Dr. Weixing Chen

Professor
12-340 Donadeo Innovation Centre for Engineering Dr. W. Chen
9211 - 116 Street
Edmonton, AB T6G 1H9 
Phone: 780.492.7706
Fax: 780.492.2881
Email

Research Areas: stress corrosion cracking and hydrogen induced cracking of pipeline steels, high temperature oxidation, sulfidation and carbonaceous corrosion of materials and coatings, synthesis and application of carbon nanotubes and graphene materials

 

Research Interests

 

  • Synthesis and application of carbon nanotubes and graphene materials: Vertically aligned millimeter-scale carbon nanotube arrays (CNTA) have been successfully synthesized in our group by catalytic chemical vapor deposition. A unique technique has also been developed to unzip CNTAs into carbon nano-ribbons and graphene sheets. These carbon materials with high surface areas are used for making energy storage and conversion devices and for capturing CO2.

  • Stress corrosion cracking, corrosion fatigue and mechanical behaviour of pipeline steels: Stress corrosion cracking (SCC) in steel pipelines is an industry problem worldwide. Management of corrosion and SCC is the single largest component of the pipeline integrity program budget. The objectives of my research on SCC are two folds: 1) understanding of mechanisms responsible for crack initiation and propagation, and 2) developing data base and methodologies for risk and integrity management of pipelines with corrosion and cracking problems.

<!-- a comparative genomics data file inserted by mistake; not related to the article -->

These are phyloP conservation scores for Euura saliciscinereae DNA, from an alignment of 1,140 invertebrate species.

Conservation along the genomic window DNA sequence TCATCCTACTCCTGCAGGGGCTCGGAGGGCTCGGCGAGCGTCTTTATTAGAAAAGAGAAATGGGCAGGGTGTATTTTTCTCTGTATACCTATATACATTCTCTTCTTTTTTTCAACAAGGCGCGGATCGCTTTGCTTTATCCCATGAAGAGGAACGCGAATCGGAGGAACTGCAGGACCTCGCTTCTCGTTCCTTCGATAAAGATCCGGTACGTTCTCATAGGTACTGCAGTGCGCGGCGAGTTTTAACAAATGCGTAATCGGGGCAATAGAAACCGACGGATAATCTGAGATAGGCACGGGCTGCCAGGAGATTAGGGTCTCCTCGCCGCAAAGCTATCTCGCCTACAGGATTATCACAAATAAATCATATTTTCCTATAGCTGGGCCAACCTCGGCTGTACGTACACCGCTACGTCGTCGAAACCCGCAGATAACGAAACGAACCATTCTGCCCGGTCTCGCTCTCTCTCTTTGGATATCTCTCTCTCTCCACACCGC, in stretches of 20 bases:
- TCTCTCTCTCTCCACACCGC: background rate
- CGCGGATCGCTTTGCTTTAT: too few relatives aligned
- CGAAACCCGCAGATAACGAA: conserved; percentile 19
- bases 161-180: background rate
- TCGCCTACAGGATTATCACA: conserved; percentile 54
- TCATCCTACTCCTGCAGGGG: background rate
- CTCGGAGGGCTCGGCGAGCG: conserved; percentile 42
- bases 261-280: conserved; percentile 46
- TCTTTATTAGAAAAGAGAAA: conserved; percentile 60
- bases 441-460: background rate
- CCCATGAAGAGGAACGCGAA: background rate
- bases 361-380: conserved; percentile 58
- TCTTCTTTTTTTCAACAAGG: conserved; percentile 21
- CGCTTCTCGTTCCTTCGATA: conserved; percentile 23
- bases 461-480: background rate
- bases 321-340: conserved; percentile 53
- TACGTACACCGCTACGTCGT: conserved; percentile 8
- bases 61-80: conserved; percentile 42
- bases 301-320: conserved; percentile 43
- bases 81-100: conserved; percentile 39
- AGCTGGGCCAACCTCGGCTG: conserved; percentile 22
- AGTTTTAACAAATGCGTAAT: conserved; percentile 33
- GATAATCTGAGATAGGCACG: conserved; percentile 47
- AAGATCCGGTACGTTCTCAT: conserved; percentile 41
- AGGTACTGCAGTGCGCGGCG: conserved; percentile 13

• High temperature corrosion, coatings and new materials resistant to high temperature degradation: Our group is actively studying the mechanisms of high temperature corrosion and developing coatings and new materials resistant to high temperature corrosion including oxidation, sulfidation and carbonaceous corrosion such as carburization, metal dusting and coke formation.

  • Porous ceramics and metal/polymer ceramic composites: Through reaction sintering, porous carbides and oxides with large pore density and varied pore sizes have been successfully developed. Application of the porous carbide and oxide ceramics has been explored including developing thermal insulating materials and metal/polymer ceramic composites for the use in corrosive and/or erosive environments.